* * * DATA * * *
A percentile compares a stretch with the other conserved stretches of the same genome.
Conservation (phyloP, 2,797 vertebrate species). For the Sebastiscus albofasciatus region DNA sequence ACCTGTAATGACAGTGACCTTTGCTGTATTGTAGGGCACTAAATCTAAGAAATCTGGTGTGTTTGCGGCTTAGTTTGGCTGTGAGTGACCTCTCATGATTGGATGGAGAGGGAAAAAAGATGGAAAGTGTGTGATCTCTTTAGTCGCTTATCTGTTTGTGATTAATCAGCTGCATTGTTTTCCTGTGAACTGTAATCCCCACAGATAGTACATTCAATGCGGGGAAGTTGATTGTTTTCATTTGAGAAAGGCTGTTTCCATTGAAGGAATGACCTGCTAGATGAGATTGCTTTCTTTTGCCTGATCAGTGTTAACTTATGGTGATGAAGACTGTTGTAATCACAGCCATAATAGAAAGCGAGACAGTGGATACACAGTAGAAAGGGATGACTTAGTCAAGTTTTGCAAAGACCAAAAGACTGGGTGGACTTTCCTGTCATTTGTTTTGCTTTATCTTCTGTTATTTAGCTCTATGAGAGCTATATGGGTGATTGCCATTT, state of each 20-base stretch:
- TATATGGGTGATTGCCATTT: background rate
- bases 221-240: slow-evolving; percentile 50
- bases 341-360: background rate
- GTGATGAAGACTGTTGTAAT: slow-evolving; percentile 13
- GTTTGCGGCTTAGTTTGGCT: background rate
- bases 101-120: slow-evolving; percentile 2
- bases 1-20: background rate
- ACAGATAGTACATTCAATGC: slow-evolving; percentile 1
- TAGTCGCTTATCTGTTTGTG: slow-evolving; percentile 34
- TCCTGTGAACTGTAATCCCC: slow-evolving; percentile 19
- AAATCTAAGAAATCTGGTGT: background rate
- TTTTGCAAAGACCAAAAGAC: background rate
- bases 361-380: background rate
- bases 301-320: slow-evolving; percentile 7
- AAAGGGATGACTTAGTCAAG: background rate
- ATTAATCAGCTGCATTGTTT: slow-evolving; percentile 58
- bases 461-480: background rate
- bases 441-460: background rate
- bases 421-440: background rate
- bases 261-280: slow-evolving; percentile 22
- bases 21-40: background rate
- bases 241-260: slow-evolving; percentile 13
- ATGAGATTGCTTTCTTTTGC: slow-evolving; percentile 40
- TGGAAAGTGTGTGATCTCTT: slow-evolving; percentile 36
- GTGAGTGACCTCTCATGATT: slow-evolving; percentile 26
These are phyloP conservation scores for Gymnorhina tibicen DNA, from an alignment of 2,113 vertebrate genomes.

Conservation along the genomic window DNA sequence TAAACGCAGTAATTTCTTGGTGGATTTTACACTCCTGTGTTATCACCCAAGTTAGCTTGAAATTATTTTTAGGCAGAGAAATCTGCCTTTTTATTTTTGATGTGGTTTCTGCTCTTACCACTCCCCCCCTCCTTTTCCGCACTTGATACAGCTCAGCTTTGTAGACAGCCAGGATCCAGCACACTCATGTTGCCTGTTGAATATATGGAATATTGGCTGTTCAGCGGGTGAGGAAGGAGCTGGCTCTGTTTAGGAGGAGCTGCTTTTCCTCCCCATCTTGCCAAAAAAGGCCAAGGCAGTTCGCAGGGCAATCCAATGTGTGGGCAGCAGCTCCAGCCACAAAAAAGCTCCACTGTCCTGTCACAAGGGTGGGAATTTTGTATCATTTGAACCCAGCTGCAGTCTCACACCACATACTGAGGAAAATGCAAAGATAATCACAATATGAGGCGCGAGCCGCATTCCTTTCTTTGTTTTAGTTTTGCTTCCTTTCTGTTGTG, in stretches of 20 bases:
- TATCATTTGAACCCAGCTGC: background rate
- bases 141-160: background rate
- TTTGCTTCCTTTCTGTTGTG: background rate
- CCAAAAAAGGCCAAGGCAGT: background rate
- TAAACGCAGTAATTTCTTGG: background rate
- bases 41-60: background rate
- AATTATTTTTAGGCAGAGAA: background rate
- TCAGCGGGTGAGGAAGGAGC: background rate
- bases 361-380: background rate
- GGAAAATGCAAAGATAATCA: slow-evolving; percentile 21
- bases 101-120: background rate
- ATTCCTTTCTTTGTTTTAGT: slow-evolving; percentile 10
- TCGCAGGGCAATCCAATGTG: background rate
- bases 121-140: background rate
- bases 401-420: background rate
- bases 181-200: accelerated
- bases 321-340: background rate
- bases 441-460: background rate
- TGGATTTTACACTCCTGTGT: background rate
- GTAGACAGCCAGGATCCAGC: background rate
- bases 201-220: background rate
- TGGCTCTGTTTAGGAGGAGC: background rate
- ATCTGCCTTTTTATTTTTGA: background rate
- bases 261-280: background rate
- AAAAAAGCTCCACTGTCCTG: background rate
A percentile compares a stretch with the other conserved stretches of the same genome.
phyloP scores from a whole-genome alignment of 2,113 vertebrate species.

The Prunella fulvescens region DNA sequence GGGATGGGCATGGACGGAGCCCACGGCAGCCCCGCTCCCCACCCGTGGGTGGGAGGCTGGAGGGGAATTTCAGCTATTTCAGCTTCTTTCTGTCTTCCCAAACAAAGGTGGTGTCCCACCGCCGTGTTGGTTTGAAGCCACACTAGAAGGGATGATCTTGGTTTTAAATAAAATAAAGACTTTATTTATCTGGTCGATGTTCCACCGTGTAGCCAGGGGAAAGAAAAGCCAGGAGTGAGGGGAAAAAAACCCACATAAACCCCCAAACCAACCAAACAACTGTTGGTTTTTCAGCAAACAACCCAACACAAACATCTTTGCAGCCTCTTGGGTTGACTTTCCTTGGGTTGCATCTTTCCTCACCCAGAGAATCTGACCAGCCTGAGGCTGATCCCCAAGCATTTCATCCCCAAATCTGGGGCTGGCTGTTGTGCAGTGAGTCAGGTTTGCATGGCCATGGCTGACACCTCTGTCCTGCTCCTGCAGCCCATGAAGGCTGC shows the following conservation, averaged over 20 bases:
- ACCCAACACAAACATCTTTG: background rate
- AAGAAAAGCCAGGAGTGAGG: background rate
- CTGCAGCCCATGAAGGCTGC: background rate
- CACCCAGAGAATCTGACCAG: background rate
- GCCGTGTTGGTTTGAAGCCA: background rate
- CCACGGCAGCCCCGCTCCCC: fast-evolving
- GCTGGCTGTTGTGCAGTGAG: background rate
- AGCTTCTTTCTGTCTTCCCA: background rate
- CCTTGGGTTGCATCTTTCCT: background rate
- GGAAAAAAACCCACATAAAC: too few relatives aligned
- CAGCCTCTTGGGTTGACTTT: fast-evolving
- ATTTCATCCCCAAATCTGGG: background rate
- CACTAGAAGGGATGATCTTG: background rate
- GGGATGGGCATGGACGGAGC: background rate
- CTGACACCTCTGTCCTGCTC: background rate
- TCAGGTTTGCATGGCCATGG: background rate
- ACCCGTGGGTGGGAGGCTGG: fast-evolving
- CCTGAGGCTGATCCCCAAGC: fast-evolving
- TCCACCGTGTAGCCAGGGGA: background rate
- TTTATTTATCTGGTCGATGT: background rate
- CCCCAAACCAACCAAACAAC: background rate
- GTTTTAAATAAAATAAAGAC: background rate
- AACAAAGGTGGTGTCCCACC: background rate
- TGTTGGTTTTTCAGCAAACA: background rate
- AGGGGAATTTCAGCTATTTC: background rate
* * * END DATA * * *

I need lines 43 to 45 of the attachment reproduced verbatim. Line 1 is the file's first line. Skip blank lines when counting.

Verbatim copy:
- bases 121-140: background rate
- bases 401-420: background rate
- bases 181-200: accelerated